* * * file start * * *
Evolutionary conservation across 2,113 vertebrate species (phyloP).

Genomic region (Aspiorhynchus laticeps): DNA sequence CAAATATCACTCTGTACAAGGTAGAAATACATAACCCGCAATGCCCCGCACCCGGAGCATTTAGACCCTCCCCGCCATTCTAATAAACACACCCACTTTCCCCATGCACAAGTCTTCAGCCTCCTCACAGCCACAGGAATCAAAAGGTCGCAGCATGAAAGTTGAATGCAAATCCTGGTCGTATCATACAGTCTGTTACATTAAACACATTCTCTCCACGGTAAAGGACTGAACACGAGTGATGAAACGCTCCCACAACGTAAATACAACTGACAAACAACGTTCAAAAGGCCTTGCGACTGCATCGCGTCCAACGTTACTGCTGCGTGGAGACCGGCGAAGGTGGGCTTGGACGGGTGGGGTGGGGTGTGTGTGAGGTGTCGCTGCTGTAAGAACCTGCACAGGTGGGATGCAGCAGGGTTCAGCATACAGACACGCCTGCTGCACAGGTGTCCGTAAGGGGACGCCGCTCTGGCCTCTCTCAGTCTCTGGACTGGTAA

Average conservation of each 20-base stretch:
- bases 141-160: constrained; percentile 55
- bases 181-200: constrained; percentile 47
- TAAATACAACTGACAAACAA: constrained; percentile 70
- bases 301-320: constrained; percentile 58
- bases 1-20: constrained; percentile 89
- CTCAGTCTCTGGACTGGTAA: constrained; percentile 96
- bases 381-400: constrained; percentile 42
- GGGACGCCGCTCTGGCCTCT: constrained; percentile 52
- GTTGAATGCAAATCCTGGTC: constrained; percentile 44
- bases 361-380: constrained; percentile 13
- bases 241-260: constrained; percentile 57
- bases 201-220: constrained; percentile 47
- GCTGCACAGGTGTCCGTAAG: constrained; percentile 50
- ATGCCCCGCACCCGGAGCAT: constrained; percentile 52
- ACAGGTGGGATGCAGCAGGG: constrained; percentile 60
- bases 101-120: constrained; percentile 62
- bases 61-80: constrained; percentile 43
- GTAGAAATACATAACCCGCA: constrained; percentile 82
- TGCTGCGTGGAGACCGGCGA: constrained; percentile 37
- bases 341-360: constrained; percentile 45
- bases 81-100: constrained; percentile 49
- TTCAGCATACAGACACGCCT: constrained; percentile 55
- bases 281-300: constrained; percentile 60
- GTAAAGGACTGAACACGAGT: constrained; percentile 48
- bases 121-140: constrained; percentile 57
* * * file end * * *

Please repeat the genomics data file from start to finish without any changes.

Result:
Evolutionary conservation across 2,113 vertebrate species (phyloP).

Genomic region (Aspiorhynchus laticeps): DNA sequence CAAATATCACTCTGTACAAGGTAGAAATACATAACCCGCAATGCCCCGCACCCGGAGCATTTAGACCCTCCCCGCCATTCTAATAAACACACCCACTTTCCCCATGCACAAGTCTTCAGCCTCCTCACAGCCACAGGAATCAAAAGGTCGCAGCATGAAAGTTGAATGCAAATCCTGGTCGTATCATACAGTCTGTTACATTAAACACATTCTCTCCACGGTAAAGGACTGAACACGAGTGATGAAACGCTCCCACAACGTAAATACAACTGACAAACAACGTTCAAAAGGCCTTGCGACTGCATCGCGTCCAACGTTACTGCTGCGTGGAGACCGGCGAAGGTGGGCTTGGACGGGTGGGGTGGGGTGTGTGTGAGGTGTCGCTGCTGTAAGAACCTGCACAGGTGGGATGCAGCAGGGTTCAGCATACAGACACGCCTGCTGCACAGGTGTCCGTAAGGGGACGCCGCTCTGGCCTCTCTCAGTCTCTGGACTGGTAA

Average conservation of each 20-base stretch:
- bases 141-160: constrained; percentile 55
- bases 181-200: constrained; percentile 47
- TAAATACAACTGACAAACAA: constrained; percentile 70
- bases 301-320: constrained; percentile 58
- bases 1-20: constrained; percentile 89
- CTCAGTCTCTGGACTGGTAA: constrained; percentile 96
- bases 381-400: constrained; percentile 42
- GGGACGCCGCTCTGGCCTCT: constrained; percentile 52
- GTTGAATGCAAATCCTGGTC: constrained; percentile 44
- bases 361-380: constrained; percentile 13
- bases 241-260: constrained; percentile 57
- bases 201-220: constrained; percentile 47
- GCTGCACAGGTGTCCGTAAG: constrained; percentile 50
- ATGCCCCGCACCCGGAGCAT: constrained; percentile 52
- ACAGGTGGGATGCAGCAGGG: constrained; percentile 60
- bases 101-120: constrained; percentile 62
- bases 61-80: constrained; percentile 43
- GTAGAAATACATAACCCGCA: constrained; percentile 82
- TGCTGCGTGGAGACCGGCGA: constrained; percentile 37
- bases 341-360: constrained; percentile 45
- bases 81-100: constrained; percentile 49
- TTCAGCATACAGACACGCCT: constrained; percentile 55
- bases 281-300: constrained; percentile 60
- GTAAAGGACTGAACACGAGT: constrained; percentile 48
- bases 121-140: constrained; percentile 57